An online interface into the Galileo airline reservation system promises to open up flight information to a raft of new travel sites and information services B2B services offer travel information to all.
Just under three years ago a group of developers from Galileo, an airline reservation company in Denver, attended a Microsoft conference on .net.
Bill Gates and Steve Ballmer, chief executive at Microsoft, presented their vision of business IT systems seamlessly communicating with one another using XML web services. In one example, Microsoft showed a video presentation of how a mobile phone user in the US could electronically book an appointment with a local GP and automatically have their health insurance details sent to the clinic.
The team from Galileo were inspired and, on their return, convinced Riaan van Schoor, manager for e-solutions at Galileo, that web services would revolutionise airline reservations. Van Schoor sponsored the project and, after 41,000 hours of development, Galileo introduced a web services interface to its global distribution system for airline reservations and flight information.
In 1994 Galileo began offering a Windows-based connection to their system using Windows' DDE (dynamic data exchange) technology to access the back-end host systems. Windows OLE (object linking and embedding) technology was introduced as an interface in 1999, followed by XML in 2000.
Industry commentators have long regarded linking internal systems as one of the biggest benefits of web services. Many see true business-to-business web services as a long way off, as the standards for inter-business transactions are still evolving. Even Microsoft has adapted its original vision.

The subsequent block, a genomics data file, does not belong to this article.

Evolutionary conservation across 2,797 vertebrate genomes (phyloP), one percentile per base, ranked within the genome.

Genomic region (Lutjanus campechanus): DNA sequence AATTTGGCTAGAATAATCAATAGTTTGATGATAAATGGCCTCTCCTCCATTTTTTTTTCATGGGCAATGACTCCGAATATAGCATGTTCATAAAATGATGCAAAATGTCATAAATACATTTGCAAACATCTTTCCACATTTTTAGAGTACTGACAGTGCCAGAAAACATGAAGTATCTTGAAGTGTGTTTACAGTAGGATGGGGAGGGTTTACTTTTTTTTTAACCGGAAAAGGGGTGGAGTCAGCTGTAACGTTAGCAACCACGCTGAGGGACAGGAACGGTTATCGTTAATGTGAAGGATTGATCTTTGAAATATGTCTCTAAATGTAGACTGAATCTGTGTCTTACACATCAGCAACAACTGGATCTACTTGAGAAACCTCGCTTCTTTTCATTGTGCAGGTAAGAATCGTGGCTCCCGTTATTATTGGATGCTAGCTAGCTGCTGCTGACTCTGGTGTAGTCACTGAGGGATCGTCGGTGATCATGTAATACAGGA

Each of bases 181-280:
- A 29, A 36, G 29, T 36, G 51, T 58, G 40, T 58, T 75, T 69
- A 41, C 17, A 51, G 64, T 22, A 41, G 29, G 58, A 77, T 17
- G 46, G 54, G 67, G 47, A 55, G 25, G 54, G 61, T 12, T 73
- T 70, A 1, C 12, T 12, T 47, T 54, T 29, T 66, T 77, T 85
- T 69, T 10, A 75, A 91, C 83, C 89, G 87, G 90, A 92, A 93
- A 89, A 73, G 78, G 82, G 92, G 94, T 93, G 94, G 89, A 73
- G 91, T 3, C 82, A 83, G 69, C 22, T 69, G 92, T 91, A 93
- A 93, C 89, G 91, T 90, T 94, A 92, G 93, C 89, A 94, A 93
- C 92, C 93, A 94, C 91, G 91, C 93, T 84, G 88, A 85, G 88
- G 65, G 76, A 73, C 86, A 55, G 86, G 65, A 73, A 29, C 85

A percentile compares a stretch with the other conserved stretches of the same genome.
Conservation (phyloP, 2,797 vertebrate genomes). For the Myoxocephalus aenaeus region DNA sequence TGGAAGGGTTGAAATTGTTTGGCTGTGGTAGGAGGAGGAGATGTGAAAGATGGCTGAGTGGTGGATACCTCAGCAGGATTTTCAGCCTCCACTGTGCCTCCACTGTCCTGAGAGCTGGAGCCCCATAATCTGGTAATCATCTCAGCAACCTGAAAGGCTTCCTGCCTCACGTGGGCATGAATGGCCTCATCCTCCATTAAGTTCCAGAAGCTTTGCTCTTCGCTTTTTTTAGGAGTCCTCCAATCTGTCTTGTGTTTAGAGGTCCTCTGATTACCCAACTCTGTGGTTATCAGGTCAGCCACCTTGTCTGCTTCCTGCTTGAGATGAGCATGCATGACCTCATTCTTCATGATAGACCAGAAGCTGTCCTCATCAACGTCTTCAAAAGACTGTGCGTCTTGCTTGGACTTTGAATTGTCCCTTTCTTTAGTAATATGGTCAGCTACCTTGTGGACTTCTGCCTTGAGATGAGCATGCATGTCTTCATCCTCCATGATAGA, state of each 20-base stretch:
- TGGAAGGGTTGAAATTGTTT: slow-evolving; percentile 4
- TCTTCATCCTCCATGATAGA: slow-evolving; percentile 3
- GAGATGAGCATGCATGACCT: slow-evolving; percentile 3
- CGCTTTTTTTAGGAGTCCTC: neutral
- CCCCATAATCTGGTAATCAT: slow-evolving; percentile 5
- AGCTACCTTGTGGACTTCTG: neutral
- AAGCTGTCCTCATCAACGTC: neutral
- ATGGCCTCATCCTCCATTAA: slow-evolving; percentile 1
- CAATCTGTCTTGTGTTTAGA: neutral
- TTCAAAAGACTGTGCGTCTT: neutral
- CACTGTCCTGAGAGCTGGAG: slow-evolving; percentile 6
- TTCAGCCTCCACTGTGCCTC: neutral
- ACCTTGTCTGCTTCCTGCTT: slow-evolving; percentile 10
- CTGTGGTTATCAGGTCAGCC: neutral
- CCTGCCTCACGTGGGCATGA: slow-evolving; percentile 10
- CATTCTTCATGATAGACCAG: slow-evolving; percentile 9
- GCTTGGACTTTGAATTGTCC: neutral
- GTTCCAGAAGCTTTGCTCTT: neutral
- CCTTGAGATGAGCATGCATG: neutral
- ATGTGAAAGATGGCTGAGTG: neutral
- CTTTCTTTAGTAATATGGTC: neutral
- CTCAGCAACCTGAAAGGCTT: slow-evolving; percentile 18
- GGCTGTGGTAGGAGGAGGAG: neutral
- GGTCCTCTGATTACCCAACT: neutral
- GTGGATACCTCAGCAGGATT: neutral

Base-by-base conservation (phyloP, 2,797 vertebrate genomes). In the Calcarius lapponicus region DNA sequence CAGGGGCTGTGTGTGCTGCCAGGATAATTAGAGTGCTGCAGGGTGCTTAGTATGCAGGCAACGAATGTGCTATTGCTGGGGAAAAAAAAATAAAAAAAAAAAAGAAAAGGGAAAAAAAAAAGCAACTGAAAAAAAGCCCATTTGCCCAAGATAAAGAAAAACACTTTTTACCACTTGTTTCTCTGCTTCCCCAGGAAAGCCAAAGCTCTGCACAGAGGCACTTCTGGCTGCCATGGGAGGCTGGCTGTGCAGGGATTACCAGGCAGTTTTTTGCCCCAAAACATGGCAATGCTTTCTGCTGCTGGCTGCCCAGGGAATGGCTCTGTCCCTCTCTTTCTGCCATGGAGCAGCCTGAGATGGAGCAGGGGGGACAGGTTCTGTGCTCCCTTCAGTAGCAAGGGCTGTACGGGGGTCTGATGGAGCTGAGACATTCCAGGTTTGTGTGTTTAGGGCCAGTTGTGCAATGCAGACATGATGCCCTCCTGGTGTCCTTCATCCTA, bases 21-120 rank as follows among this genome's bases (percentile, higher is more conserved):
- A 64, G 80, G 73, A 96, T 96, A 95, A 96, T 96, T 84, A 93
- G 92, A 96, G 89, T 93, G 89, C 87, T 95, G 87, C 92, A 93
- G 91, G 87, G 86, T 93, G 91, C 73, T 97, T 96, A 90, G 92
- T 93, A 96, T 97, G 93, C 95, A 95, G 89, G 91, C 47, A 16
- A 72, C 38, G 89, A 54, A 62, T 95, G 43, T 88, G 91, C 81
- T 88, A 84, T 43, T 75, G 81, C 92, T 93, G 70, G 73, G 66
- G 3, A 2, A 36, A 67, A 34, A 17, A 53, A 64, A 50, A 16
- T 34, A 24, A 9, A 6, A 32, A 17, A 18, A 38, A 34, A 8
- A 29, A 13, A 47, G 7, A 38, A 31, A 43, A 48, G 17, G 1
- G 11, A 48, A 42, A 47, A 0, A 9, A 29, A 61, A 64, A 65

Speaking recently to Computer Weekly, Simon Edwards, country manager in the UK and EMEA for Microsoft Business Solutions, said, "By the end of the decade we will see the decade run on web services."
True business-to-business web services may be many years away, but Galileo and other companies in the travel sector could point the way forward for web services technology.
There were three main business drivers for the project. Firstly, web services would reduce the need for Galileo's customers to master mainframe host connectivity. Galileo saw an opportunity to provide airline reservation information to online travel sites and other websites that required this information, but linking into Galileo needed to be simplified.
Previously, developers needed to understand the airline business to use Galileo in their applications, but this business logic has now been encapsulated in web services. "New age content providers do not want to deal with host-to-host connectivity," van Schoor said. "This allows us to attract customers who do not want to learn our API." For example, there are now web services for booking flights, querying arrival and departure times, and for planning trips.
It is not just travel companies that could use the web services interface with Galileo. Van Schoor said beta users include a Saudi firm developing an SMS-based travel information service. Such services could also be made available to taxi drivers to give accurate information on when a flight has landed.